We woke to cloudy skies but a rain-free forecast so our spirits were high.
After a chilly, but scenic, ride downhill from Prado del Ray, it felt like the rest of the day was mostly climbing. We didn’t mind, though, because we felt like we were training for the Tour de France or one of the many Grande Fondos of Europe. We were passed by many cyclists on high-end road bikes and wearing matching team uniforms.
The area around Ronda in Andalusia is famous for road cycling training. It would be easy to pick a “home base” in almost any of the white villages and then take daily road rides in almost any direction to train on steep hills. A week’s worth of hard training would not get boring.
Our first stop was Zahara, a beautiful town nestled beneath a castle at the top of a hill. There is evidence that Zahara has a history at least since the Bronze Age. It’s 360 degree view and location atop steep rock outcroppings made it easy to defend and to keep an eye on the villager below.
We parked our bikes and walked up the very steep hill into town. We found a lovely place with outdoor seating and a view of the castle to eat tapas and take pictures.
Hopping back on our bikes we enjoyed a ride along the reservoir below Zahara and into a village called Algondales. We stopped for a coffee but the town square was really noisy with workers in large trucks were putting up stalls for a festival.
It was 2:00 pm and we enjoyed watching parents walking their children home from school.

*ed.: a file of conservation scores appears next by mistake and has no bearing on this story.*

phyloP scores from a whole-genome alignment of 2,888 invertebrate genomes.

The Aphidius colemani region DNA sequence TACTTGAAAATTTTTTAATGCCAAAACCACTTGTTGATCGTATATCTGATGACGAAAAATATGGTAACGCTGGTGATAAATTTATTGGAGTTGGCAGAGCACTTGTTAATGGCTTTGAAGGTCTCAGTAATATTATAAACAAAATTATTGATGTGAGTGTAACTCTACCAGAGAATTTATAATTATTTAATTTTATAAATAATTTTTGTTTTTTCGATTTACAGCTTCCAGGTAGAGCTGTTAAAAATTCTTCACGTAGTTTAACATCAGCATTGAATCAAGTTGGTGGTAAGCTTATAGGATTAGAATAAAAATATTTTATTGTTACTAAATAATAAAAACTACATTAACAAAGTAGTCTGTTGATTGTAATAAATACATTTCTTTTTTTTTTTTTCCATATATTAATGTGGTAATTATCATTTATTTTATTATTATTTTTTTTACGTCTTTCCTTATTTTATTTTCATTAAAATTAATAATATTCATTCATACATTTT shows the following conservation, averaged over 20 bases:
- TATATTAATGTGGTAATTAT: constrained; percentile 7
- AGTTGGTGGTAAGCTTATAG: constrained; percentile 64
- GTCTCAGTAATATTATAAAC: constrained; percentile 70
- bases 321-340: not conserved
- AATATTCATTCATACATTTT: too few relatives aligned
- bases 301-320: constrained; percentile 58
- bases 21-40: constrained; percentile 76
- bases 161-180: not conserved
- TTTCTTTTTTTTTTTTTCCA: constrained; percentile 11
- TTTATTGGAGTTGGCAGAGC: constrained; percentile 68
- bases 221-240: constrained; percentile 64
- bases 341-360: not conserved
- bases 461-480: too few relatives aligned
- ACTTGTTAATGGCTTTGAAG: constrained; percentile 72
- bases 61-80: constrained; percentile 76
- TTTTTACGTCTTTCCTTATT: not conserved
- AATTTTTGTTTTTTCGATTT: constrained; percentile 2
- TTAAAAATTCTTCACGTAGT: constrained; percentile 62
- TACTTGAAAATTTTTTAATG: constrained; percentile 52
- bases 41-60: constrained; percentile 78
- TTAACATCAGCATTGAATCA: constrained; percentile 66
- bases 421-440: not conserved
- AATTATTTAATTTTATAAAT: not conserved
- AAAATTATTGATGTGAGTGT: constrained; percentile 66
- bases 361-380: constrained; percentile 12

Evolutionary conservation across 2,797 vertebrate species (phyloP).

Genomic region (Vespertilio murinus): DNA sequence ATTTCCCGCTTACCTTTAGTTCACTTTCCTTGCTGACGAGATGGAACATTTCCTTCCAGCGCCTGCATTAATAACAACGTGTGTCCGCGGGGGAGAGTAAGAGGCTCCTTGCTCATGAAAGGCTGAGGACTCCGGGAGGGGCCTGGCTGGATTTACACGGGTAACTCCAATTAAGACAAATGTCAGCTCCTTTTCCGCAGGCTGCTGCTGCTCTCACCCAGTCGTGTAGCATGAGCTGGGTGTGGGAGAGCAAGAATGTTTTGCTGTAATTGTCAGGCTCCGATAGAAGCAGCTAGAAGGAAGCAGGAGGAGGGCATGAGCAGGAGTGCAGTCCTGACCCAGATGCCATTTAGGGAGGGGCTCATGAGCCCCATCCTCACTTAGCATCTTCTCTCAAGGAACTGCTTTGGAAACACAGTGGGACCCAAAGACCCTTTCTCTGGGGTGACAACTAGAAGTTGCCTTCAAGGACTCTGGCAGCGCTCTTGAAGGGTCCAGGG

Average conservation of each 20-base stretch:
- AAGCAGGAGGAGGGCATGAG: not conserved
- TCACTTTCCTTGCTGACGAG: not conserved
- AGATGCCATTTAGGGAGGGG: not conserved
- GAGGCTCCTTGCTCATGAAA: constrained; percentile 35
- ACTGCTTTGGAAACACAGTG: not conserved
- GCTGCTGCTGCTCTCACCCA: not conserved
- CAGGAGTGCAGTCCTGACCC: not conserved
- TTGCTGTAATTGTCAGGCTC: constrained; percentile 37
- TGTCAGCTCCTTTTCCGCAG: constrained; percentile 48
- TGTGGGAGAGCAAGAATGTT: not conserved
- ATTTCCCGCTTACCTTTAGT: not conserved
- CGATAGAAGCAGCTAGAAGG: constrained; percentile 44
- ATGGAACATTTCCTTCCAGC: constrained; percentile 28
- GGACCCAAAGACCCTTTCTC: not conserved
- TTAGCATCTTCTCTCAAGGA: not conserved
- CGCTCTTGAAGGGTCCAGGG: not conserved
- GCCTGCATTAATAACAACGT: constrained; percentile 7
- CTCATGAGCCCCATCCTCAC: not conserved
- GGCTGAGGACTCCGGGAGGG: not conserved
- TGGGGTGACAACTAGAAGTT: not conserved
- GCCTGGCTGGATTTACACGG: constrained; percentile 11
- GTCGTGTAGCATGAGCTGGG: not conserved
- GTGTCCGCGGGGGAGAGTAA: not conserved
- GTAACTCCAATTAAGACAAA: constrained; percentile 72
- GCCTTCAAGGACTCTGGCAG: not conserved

The coffee barely fueled us through a long, hilly valley followed by a very long, very steep uphill toward El Gastor.
El Gastor has the nickname “Window of the Pueblos Blancas” but I thought it was more interesting as home to very famous bandits. One of the bandits was called El Tempranillo and I know we drank some red wines with the same name.
We stopped at the very cute town, sipped a beer and and watched cars enter the one-way street and then back out again to let a car pass coming from he other direction.
We also learned the El Gastor is home to the famous Andalusian Bagpipe.
Fueled from our cold beer and a fun, curvy nice downhill, and a short (thank goodness) uphill we were delighted to arrive at the Hotel Salinas & Spa. The courtyard was already filled with road cyclists basking in the sun after their hard workout.
Our room had a large balcony with table, two chairs and two chaises for watching the sunset and looking at the lake. Our gourmet dinner at the hotel restaurant included fresh asparagus soup and lamb – Eric had the chops and I had the baby leg of lamb. Ordering meals in Spain was still new to us and our mistake on this night could have fed a family of 12. I got tripped up with the words “baby leg of lamb”. Isn’t that redundant? A “lamb” IS a baby sheep and a leg of lamb has often fed our for Easter.
Needless-to-say we ate too much and had trouble falling asleep.